Dimensional Model – Some Little information about…

              Dimensional Modeling

Elements that make up a Dimensional Model:

• Fact Table

According to Kimball, the fact table is the main table of a dimensional model, where the numerical measures of interest of the company are stored.

The word “fact” represents a measure of the modeled processes, such as quantities, values, and indicators. The fact table records the facts that will be analyzed.

It is composed of a primary key (formed by a unique combination of dimension key values) and by the metrics of interest to the business. The fact table must always be filled with the measures relating to the fact.

You should not fill a line with the fact table with zeros to represent that nothing happened (for example, that there was no sales of a product on a certain date), as this would cause the fact table to grow too much. In addition, the fact table should represent a unit of the business process, not mixing different subjects in the same fact table.

• Dimension Table

The dimension table is composed of attributes and contains the description of the business. Its attributes are sources of query constraints, results grouping, and report headers.

It has aspects by which one intends to observe the metrics related to the modeled process. The dimension table is usually much smaller than the fact table.

One of the best practices for constructing Dimensions is the use of Surrogate Keys as the primary key (associated with transactional keys). In this appendix, we will have a topic explaining the concept of Surrogate Key (SK)

An example of the difference between the fact table and the dimension is in the figure below:

Graph 1 – Fact table in the center and other dimension tables around

If the fact / metric to be measured is the revenue of a supermarket chain, the dimensions for the evaluation of the metric would be, for example, the number of stores, location, products sold and time.

• Aggregate Table

The aggregate table is created with data from the fact table, changing its granularity, that is, it summarizes the data, generating a smaller table. The aggregate table is used to optimize the access time of a query to the database. It is important to thoroughly evaluate the environment to define which aggregations should be created; The use of them requires an additional effort of maintenance, in addition to increasing the expense with storage, so one must always try to create aggregate tables that attend to multiple queries.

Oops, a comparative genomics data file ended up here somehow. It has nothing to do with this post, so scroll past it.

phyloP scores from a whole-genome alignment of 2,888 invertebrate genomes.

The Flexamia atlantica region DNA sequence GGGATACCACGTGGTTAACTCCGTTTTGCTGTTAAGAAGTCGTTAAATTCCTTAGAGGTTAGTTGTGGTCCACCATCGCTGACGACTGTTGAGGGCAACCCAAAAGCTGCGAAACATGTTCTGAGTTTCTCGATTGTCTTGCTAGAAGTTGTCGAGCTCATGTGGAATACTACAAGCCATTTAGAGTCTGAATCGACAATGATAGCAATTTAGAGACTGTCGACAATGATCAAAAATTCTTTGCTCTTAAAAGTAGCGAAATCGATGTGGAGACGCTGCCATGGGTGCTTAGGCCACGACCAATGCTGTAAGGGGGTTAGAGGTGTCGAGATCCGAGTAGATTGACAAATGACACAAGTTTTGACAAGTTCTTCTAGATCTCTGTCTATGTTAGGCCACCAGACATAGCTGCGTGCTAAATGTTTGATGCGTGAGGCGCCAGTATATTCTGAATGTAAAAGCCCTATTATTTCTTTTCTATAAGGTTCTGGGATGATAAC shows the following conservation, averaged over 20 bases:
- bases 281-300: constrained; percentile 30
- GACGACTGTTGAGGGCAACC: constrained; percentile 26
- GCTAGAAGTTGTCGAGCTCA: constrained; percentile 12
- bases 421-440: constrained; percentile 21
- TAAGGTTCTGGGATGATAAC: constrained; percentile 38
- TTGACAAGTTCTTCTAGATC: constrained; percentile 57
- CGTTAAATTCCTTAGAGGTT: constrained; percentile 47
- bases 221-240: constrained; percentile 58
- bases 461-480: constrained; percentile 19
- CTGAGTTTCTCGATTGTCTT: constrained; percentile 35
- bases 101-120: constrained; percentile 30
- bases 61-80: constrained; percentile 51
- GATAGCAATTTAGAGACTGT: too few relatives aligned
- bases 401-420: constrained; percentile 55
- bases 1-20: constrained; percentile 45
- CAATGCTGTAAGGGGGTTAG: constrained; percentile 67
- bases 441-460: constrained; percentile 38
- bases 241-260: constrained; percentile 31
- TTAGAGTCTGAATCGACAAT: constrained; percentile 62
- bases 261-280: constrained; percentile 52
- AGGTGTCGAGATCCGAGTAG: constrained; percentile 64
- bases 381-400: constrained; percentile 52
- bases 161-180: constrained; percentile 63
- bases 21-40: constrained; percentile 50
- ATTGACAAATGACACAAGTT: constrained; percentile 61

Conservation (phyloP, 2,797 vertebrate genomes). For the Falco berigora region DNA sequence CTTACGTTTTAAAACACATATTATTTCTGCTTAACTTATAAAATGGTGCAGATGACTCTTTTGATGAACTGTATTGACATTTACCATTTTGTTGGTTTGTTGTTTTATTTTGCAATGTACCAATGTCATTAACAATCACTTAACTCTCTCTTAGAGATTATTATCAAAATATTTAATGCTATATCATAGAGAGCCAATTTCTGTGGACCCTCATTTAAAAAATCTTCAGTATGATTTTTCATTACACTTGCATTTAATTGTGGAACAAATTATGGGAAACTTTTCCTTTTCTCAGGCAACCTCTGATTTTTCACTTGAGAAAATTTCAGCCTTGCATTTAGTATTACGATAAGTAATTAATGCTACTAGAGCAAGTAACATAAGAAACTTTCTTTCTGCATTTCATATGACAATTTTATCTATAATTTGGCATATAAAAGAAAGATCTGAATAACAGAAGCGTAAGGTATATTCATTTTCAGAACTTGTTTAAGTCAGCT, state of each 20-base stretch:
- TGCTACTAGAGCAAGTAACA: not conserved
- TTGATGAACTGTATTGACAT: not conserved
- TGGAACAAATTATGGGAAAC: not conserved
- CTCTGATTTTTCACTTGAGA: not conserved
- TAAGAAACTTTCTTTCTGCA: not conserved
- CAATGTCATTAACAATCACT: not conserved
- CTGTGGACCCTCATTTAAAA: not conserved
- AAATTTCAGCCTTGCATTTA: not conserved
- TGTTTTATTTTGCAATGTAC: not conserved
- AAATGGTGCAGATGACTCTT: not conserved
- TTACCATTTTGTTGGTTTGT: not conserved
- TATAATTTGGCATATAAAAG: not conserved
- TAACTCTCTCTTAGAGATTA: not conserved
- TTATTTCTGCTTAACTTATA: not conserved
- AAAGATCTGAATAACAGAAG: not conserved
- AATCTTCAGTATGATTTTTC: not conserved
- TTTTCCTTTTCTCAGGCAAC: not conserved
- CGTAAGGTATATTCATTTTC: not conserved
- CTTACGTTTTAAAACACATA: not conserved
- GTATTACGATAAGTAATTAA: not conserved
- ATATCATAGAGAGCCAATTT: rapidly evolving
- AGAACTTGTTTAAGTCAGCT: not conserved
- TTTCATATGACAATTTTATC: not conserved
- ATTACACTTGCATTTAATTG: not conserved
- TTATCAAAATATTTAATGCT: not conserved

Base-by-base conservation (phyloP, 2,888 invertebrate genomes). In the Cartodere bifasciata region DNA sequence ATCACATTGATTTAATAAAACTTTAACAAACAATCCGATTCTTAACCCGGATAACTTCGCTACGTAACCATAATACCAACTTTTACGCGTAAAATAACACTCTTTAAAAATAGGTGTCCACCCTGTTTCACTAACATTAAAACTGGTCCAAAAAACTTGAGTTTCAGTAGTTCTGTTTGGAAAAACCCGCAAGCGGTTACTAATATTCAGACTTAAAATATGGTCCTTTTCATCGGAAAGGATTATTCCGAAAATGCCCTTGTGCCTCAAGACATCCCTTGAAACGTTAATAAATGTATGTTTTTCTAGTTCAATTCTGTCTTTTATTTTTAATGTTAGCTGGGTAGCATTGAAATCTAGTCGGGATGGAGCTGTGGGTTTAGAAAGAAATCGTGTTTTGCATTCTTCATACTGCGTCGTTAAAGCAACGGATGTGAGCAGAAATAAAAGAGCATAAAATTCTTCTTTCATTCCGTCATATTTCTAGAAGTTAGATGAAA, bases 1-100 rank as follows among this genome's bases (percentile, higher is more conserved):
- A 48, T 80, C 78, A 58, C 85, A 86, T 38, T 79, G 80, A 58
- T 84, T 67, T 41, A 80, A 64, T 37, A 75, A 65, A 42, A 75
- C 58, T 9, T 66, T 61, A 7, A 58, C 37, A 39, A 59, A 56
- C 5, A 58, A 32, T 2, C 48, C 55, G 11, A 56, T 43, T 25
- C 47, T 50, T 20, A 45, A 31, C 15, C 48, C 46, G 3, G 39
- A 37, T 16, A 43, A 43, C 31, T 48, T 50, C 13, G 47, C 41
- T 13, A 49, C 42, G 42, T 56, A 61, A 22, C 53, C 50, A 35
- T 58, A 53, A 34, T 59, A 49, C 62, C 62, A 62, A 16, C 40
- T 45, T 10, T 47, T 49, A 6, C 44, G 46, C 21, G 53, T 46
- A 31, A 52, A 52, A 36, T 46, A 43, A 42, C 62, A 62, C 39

In addition, the aggregate tables may be temporary; In this way, it is necessary to take into account the possible extinction of this table and the future effects caused due to its exclusion.

• Metrics

It is the information stored in the fact tables that allow measuring the performance of business processes. Metrics are generally volumetric, numerical, may or may not be aggregated, and most often are additive type, ie allow operations such as addition, subtraction, and averages.

There are also two other types of metrics, the non-additive metrics and the semi-additive metrics. Non-additive metrics cannot be manipulated freely, such as percentage or relative values. The semi-additive metrics are values that cannot be summed in all dimensions.

Implementation Models

• Star Model (Star Schema)

The name “star” is due to the arrangement in which the tables are found, the fact table being centralized relating to several other dimension tables. Here is an example of the Star Schema structure in the following figure:

Graph 2 – Star Model

In this model the data are unnormalized to avoid joins between tables, reducing query time, however due to the repetition of data, it uses more disk space.

The advantage of this model is the efficiency in data extraction, which is a great differential in the case of a Data Warehouse.

• Snowflake Model

Another very common type of structure is the Snowflake data model, which consists of an extension of the Star model where each of the “star tips” becomes the center of other stars. This is because each dimension table would be normalized by “breaking” the original table along existing hierarchies in its attributes.

It is recommended to use the snowflake scheme only when the dimension line gets too long and start to be relevant from a storage point of view. Here’s an example of the Snow Flakes structure in the following figure:

Graph 3 – Snowflake Pattern

Due to this structure, access to data is slower, but it facilitates the construction of cubes of some BI (Business Intelligence) and BA (Business Analytics) tools. The decision to opt for the star scheme or the snowflake should be made taking into account the data volume, the DBMS, the tools used, etc. Below is a comparative table between these two models.

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